Photo by Aglaia Kremezi
By a very strange coincidence, our yogurt man was Mr. Filippou, the grandfather (or the great uncle) of the present owners of FAGE , the company that has extended its yogurt business all over the world. From their little workshop in Patissia the family created the first yogurt factory in Athens. The name of the company--now one of the largest food businesses in Greece--is pronounced FAH-yeh, an acronym from Filippou Adelfoi Galaktokomikes Epicheriseis (the Filippou Brothers Dairy Company), a word that felicitously means "eat!" in Greek.
While working as an editor for a short-lived Greek news magazine in the late 80s, I interviewed Ioannis Filippou, one of the two brothers--the sons of our yogurt man--who created the yogurt empire. He told me that their biggest challenge was to convince people to exchange traditional parchment-paper-covered yogurt, with the thick skin on top, for homogenized sealed cups with a longer shelf life.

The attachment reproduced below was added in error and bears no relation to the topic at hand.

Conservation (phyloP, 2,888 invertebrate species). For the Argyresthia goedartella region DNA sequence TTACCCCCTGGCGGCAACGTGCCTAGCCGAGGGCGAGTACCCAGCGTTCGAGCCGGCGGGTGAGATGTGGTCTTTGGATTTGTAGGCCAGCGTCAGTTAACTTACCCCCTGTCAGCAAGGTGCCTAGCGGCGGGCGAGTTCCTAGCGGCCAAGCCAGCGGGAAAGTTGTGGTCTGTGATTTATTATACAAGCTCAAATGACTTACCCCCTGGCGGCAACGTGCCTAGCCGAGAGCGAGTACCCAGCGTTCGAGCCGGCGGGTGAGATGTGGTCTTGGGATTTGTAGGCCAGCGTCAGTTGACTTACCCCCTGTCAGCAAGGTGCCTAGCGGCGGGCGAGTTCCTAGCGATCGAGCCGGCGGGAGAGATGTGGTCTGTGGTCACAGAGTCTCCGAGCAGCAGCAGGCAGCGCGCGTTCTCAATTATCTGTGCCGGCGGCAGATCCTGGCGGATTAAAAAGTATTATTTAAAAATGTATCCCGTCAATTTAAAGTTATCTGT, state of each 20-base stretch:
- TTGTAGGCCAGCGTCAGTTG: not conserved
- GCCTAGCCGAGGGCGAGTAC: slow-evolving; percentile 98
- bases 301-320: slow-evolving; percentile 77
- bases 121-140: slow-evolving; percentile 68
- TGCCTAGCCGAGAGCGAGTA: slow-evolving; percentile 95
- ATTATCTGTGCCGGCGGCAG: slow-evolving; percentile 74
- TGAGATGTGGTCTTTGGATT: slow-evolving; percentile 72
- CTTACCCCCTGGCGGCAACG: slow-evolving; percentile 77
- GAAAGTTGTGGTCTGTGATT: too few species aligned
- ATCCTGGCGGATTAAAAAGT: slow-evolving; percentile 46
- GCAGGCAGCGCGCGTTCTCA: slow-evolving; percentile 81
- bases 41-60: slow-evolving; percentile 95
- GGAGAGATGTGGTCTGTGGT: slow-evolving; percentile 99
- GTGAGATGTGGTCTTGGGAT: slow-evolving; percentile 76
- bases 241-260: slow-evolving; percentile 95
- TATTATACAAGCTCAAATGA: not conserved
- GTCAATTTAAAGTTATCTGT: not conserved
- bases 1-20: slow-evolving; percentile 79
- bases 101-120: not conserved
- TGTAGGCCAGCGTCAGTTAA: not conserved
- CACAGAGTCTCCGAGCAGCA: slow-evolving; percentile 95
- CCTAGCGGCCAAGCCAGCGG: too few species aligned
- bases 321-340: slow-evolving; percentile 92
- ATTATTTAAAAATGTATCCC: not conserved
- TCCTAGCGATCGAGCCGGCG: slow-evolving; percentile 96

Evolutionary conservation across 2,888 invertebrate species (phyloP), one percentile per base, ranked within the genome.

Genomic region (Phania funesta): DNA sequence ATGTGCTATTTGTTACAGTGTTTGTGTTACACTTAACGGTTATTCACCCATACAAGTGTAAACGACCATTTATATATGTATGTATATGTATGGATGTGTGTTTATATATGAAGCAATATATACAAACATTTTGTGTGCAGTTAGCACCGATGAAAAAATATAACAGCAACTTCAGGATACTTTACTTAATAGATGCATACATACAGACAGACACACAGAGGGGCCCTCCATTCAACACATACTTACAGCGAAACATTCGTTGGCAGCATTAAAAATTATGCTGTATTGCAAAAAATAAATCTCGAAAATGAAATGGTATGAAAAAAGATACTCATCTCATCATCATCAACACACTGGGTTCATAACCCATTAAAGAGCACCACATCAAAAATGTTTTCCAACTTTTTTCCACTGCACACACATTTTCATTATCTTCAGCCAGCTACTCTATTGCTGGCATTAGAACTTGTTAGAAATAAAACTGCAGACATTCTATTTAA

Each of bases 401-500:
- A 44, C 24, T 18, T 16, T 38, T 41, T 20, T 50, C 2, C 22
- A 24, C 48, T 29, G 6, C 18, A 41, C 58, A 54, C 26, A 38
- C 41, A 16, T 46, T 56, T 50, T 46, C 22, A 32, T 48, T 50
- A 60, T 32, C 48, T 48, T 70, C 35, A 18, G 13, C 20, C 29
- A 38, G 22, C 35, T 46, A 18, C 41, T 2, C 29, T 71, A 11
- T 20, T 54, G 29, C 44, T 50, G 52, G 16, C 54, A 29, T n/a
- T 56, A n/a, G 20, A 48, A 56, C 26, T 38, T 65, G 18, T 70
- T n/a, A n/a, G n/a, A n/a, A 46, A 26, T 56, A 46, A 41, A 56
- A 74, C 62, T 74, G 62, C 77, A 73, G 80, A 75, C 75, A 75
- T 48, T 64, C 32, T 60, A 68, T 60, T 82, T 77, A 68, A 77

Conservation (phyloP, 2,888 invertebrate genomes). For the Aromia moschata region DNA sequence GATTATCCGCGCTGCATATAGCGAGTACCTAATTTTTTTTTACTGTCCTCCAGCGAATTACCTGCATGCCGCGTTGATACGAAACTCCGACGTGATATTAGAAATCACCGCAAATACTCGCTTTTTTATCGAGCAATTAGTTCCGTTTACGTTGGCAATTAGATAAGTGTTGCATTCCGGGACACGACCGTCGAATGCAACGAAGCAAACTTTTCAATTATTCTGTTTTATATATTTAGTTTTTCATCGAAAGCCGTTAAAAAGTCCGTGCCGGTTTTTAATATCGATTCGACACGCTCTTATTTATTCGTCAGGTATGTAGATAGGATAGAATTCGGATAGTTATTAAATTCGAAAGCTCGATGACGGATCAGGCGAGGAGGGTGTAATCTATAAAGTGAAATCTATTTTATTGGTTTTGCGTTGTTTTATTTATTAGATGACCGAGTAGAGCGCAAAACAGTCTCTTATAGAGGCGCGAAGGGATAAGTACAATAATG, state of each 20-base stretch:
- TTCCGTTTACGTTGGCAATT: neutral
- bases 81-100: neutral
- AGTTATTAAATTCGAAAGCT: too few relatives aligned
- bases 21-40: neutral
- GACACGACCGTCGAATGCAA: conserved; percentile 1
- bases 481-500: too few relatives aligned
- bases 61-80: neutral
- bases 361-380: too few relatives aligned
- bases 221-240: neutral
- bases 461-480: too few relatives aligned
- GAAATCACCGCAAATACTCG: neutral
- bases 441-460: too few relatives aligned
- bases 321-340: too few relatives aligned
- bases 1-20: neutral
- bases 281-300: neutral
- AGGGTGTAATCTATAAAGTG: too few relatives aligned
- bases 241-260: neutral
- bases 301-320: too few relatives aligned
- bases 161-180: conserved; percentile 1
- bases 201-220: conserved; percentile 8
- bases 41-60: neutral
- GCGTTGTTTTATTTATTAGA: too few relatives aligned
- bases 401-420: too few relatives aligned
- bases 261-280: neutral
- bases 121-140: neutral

They decided to introduce it on a Saturday afternoon, as people rushed to finish their shopping and go home. Grocery stores closed early on Saturdays and people usually bought their essentials at corner delis that sold fresh milk, coffee, ice cream, candies, cigarettes, newspapers, and magazines. Vendors were instructed to place the yogurt cup in a brown paper bag, so consumers would not detect the difference before reaching home; cleverly, Mr. Filippou doubted that the consumer would return to exchange the "new" product. "Once they tasted it, I was sure they would ask for it the next time," he told me.